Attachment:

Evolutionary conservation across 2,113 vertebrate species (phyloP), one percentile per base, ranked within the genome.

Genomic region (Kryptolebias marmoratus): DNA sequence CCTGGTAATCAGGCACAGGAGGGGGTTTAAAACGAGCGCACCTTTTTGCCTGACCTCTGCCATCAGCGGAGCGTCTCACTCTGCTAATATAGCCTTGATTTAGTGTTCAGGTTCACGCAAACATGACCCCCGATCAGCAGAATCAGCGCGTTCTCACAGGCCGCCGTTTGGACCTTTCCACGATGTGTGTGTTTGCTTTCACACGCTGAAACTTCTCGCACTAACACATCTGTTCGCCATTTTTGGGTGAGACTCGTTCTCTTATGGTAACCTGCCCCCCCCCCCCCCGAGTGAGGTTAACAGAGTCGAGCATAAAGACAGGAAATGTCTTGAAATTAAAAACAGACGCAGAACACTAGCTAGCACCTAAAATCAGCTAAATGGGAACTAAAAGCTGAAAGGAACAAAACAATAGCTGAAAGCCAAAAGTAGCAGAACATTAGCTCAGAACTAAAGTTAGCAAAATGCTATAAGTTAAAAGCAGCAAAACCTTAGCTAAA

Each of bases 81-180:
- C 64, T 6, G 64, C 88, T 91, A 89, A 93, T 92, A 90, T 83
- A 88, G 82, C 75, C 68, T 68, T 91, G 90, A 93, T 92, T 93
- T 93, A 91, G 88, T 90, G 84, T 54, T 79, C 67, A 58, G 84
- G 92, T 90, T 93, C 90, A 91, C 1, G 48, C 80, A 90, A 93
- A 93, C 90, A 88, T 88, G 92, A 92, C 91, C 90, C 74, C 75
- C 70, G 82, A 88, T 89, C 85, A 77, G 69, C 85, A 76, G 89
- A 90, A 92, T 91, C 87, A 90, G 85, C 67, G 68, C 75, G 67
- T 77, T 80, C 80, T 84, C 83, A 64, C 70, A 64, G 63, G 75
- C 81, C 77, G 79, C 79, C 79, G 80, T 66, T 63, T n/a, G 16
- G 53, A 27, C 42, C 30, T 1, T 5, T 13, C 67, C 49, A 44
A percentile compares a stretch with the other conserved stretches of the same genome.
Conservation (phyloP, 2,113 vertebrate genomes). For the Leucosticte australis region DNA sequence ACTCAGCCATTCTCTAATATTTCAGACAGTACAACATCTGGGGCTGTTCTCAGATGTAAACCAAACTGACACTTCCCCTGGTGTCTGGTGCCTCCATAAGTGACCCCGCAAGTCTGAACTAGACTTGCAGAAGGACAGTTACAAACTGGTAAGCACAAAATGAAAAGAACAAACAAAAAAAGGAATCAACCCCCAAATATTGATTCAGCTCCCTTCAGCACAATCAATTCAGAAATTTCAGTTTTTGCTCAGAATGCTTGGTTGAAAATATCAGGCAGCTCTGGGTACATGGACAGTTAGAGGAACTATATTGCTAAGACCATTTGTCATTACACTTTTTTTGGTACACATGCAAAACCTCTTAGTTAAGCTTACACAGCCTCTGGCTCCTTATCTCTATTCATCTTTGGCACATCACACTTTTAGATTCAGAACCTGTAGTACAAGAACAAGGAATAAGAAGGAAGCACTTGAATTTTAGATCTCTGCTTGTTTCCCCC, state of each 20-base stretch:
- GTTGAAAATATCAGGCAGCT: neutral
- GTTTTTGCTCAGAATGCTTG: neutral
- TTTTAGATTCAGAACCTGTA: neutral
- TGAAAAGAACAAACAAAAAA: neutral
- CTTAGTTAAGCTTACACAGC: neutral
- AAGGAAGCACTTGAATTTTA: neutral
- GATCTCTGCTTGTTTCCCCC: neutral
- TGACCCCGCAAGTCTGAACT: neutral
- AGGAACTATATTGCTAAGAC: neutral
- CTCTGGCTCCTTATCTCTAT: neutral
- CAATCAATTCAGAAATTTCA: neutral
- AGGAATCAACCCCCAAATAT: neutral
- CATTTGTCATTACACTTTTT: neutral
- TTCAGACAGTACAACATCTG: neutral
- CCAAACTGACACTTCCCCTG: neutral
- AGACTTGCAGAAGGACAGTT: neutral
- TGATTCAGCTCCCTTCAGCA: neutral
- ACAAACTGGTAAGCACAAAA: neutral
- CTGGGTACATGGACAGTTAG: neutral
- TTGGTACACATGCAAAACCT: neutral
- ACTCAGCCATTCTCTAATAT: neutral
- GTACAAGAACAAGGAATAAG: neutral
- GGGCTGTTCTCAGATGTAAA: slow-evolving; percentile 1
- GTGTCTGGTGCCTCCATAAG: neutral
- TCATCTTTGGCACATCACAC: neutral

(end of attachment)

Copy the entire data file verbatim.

Evolutionary conservation across 2,113 vertebrate species (phyloP), one percentile per base, ranked within the genome.

Genomic region (Kryptolebias marmoratus): DNA sequence CCTGGTAATCAGGCACAGGAGGGGGTTTAAAACGAGCGCACCTTTTTGCCTGACCTCTGCCATCAGCGGAGCGTCTCACTCTGCTAATATAGCCTTGATTTAGTGTTCAGGTTCACGCAAACATGACCCCCGATCAGCAGAATCAGCGCGTTCTCACAGGCCGCCGTTTGGACCTTTCCACGATGTGTGTGTTTGCTTTCACACGCTGAAACTTCTCGCACTAACACATCTGTTCGCCATTTTTGGGTGAGACTCGTTCTCTTATGGTAACCTGCCCCCCCCCCCCCCGAGTGAGGTTAACAGAGTCGAGCATAAAGACAGGAAATGTCTTGAAATTAAAAACAGACGCAGAACACTAGCTAGCACCTAAAATCAGCTAAATGGGAACTAAAAGCTGAAAGGAACAAAACAATAGCTGAAAGCCAAAAGTAGCAGAACATTAGCTCAGAACTAAAGTTAGCAAAATGCTATAAGTTAAAAGCAGCAAAACCTTAGCTAAA

Each of bases 81-180:
- C 64, T 6, G 64, C 88, T 91, A 89, A 93, T 92, A 90, T 83
- A 88, G 82, C 75, C 68, T 68, T 91, G 90, A 93, T 92, T 93
- T 93, A 91, G 88, T 90, G 84, T 54, T 79, C 67, A 58, G 84
- G 92, T 90, T 93, C 90, A 91, C 1, G 48, C 80, A 90, A 93
- A 93, C 90, A 88, T 88, G 92, A 92, C 91, C 90, C 74, C 75
- C 70, G 82, A 88, T 89, C 85, A 77, G 69, C 85, A 76, G 89
- A 90, A 92, T 91, C 87, A 90, G 85, C 67, G 68, C 75, G 67
- T 77, T 80, C 80, T 84, C 83, A 64, C 70, A 64, G 63, G 75
- C 81, C 77, G 79, C 79, C 79, G 80, T 66, T 63, T n/a, G 16
- G 53, A 27, C 42, C 30, T 1, T 5, T 13, C 67, C 49, A 44
A percentile compares a stretch with the other conserved stretches of the same genome.
Conservation (phyloP, 2,113 vertebrate genomes). For the Leucosticte australis region DNA sequence ACTCAGCCATTCTCTAATATTTCAGACAGTACAACATCTGGGGCTGTTCTCAGATGTAAACCAAACTGACACTTCCCCTGGTGTCTGGTGCCTCCATAAGTGACCCCGCAAGTCTGAACTAGACTTGCAGAAGGACAGTTACAAACTGGTAAGCACAAAATGAAAAGAACAAACAAAAAAAGGAATCAACCCCCAAATATTGATTCAGCTCCCTTCAGCACAATCAATTCAGAAATTTCAGTTTTTGCTCAGAATGCTTGGTTGAAAATATCAGGCAGCTCTGGGTACATGGACAGTTAGAGGAACTATATTGCTAAGACCATTTGTCATTACACTTTTTTTGGTACACATGCAAAACCTCTTAGTTAAGCTTACACAGCCTCTGGCTCCTTATCTCTATTCATCTTTGGCACATCACACTTTTAGATTCAGAACCTGTAGTACAAGAACAAGGAATAAGAAGGAAGCACTTGAATTTTAGATCTCTGCTTGTTTCCCCC, state of each 20-base stretch:
- GTTGAAAATATCAGGCAGCT: neutral
- GTTTTTGCTCAGAATGCTTG: neutral
- TTTTAGATTCAGAACCTGTA: neutral
- TGAAAAGAACAAACAAAAAA: neutral
- CTTAGTTAAGCTTACACAGC: neutral
- AAGGAAGCACTTGAATTTTA: neutral
- GATCTCTGCTTGTTTCCCCC: neutral
- TGACCCCGCAAGTCTGAACT: neutral
- AGGAACTATATTGCTAAGAC: neutral
- CTCTGGCTCCTTATCTCTAT: neutral
- CAATCAATTCAGAAATTTCA: neutral
- AGGAATCAACCCCCAAATAT: neutral
- CATTTGTCATTACACTTTTT: neutral
- TTCAGACAGTACAACATCTG: neutral
- CCAAACTGACACTTCCCCTG: neutral
- AGACTTGCAGAAGGACAGTT: neutral
- TGATTCAGCTCCCTTCAGCA: neutral
- ACAAACTGGTAAGCACAAAA: neutral
- CTGGGTACATGGACAGTTAG: neutral
- TTGGTACACATGCAAAACCT: neutral
- ACTCAGCCATTCTCTAATAT: neutral
- GTACAAGAACAAGGAATAAG: neutral
- GGGCTGTTCTCAGATGTAAA: slow-evolving; percentile 1
- GTGTCTGGTGCCTCCATAAG: neutral
- TCATCTTTGGCACATCACAC: neutral